The sun may be setting on this site. I’m not sure yet. I’m still writing, still busy, still enjoying life. But I don’t want to spend much more time in the shifting sands of WordPress, which in addition to adding video ads seems to have stripped the formatting and sidebars in the most recent update. You get what you pay for, I guess. In the meantime, feel free to get in touch by email, or phone, or by saying hello.
A few months ago, my good friend Robert Bingaman asked if I would be interested in writing something for his upcoming painting show at Studios Inc. He told me to just come by the studio once in a while to observe and chat, and we’d take it from there. We spent the following weeks talking about art, watching the World Series, playing ping pong and working on our respective projects. On the day of the parade, I sent Rob a text expressing my uncertainty about how to approach the project. He replied:
Don’t beat yourself up. This is all about doing something good and worth doing and beyond our grasp and beyond our ability to always succeed or find it. Trust the process.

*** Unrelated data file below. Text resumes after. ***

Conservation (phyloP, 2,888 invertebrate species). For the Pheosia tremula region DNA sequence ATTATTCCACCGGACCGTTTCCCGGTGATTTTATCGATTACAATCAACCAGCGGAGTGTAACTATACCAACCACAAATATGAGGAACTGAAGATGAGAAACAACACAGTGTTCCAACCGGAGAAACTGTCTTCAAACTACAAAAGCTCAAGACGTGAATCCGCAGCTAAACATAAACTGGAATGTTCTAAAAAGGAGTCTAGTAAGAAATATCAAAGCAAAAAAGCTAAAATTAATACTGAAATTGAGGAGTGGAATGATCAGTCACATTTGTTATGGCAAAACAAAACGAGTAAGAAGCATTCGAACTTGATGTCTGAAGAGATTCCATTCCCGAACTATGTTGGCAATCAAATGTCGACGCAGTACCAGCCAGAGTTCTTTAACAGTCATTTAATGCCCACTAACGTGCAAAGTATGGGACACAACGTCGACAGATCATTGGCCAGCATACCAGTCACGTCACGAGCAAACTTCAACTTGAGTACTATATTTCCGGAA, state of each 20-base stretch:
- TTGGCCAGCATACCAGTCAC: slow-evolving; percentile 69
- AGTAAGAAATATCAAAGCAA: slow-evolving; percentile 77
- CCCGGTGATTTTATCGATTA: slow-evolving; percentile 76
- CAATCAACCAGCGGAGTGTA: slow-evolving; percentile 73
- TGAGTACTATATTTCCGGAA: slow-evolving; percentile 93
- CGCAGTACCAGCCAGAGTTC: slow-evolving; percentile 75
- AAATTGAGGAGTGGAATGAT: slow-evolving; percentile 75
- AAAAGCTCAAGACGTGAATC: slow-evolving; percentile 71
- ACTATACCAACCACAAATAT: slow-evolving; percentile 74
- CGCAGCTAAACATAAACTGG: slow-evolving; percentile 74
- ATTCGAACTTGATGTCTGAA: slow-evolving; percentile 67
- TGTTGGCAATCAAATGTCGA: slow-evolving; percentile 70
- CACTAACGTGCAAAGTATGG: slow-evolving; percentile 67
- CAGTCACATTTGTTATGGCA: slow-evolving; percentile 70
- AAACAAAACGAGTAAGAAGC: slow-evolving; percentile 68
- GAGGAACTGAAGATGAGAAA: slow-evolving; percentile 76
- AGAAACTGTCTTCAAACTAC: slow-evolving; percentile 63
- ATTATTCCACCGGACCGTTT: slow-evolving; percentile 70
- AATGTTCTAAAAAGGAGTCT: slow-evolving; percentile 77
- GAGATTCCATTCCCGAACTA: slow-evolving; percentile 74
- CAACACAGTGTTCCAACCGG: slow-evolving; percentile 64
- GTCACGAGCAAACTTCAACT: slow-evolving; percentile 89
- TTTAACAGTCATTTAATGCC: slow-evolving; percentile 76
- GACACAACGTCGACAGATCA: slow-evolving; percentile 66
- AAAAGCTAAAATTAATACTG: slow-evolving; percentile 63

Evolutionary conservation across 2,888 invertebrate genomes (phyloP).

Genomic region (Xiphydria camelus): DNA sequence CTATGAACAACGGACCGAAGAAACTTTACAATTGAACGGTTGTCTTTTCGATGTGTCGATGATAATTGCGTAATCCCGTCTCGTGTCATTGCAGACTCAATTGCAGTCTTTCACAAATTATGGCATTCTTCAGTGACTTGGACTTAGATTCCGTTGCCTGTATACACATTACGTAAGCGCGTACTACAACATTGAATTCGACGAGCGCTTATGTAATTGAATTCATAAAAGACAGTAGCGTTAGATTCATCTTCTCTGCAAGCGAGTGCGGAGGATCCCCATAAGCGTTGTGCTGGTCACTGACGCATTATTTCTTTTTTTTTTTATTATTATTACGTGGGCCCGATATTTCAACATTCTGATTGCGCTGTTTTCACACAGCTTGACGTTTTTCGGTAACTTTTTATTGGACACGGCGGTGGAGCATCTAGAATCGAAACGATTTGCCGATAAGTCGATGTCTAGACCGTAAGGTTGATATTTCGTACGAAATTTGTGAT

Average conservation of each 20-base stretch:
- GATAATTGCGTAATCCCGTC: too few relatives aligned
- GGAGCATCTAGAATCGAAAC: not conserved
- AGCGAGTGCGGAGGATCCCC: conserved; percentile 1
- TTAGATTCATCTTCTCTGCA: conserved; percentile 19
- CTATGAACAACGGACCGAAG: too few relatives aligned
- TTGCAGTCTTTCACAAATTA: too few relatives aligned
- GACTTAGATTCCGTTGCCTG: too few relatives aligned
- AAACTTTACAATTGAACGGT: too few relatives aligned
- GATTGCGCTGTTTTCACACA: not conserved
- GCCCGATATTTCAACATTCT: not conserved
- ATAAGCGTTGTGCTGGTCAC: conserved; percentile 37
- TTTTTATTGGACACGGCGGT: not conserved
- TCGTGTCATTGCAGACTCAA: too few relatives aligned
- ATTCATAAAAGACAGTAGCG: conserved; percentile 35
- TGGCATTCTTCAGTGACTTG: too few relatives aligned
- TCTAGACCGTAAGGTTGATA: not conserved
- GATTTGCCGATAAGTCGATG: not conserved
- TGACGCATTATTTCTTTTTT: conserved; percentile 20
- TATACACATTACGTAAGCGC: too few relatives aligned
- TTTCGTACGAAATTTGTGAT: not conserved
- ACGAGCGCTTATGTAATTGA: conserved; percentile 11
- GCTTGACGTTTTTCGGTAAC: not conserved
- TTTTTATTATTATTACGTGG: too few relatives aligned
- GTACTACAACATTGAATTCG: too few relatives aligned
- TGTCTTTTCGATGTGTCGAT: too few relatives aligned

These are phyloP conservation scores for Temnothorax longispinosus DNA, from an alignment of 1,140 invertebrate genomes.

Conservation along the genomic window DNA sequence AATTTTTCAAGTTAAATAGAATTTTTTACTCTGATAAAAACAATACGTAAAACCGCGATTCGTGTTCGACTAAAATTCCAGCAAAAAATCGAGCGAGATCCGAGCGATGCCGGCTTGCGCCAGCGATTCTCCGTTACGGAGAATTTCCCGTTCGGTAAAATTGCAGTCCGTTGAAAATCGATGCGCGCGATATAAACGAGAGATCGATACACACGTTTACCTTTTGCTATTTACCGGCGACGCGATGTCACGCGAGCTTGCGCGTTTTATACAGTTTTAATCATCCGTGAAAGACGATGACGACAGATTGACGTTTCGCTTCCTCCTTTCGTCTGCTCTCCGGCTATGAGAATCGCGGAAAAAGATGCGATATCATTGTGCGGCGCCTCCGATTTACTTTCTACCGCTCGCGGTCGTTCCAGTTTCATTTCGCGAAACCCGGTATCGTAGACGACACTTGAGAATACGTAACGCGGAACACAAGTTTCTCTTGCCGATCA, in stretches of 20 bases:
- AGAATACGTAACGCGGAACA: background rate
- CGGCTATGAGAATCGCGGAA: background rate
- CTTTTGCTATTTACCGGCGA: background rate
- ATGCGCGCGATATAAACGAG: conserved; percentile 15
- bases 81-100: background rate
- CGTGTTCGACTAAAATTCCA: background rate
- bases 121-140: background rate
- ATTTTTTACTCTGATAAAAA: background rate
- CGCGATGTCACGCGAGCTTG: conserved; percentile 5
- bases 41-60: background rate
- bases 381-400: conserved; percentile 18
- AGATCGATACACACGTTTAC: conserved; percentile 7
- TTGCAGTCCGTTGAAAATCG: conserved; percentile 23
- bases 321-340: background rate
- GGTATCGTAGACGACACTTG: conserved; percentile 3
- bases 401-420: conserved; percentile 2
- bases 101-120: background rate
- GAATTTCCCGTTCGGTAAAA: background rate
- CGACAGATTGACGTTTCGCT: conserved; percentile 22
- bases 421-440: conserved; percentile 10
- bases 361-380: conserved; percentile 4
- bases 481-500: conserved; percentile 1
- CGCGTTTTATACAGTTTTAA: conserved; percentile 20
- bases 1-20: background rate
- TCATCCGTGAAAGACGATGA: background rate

I wound up writing an essay about the exhibit, and also made 100 prints of the prose poem above. I’m not sure I pulled it off, but I learned a lot in the process, and I’m happy Robert took me along for the ride. If you get the chance to visit the exhibit or check it out online, I encourage you to do so.
“Until It’s All You See” is on display at the Studios Inc exhibit space at 1708 Campbell through Dec. 18. Gallery hours are Tuesday through Friday, 10 a.m. to 4 p.m. (closed from noon to 1 p.m.) and Saturday from. noon to 4 p.m.